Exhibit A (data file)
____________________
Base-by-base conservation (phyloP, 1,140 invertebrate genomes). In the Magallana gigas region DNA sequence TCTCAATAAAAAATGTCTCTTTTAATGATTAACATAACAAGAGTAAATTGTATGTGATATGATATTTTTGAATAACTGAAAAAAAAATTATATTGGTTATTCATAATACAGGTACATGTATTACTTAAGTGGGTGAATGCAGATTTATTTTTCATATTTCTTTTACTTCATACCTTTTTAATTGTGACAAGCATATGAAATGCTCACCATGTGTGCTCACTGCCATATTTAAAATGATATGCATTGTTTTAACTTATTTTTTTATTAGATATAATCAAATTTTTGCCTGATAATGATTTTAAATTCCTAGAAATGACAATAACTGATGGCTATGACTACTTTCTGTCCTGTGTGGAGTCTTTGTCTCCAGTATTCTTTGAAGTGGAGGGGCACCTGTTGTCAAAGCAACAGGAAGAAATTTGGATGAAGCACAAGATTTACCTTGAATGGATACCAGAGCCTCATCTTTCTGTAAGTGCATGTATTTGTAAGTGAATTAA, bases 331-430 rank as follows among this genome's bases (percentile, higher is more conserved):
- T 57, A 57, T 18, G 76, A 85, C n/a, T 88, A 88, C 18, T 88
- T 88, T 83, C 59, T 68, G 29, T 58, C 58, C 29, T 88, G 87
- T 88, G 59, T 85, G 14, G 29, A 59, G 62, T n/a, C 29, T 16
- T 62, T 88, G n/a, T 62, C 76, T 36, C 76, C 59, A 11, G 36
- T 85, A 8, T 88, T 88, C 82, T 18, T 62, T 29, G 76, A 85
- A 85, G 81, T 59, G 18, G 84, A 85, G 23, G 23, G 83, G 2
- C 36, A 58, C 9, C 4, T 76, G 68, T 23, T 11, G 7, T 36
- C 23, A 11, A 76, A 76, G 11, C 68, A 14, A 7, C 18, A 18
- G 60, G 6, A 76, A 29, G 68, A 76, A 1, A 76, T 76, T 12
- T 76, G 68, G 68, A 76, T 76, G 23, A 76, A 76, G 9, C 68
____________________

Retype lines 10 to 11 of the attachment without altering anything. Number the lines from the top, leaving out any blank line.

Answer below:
- G 60, G 6, A 76, A 29, G 68, A 76, A 1, A 76, T 76, T 12
- T 76, G 68, G 68, A 76, T 76, G 23, A 76, A 76, G 9, C 68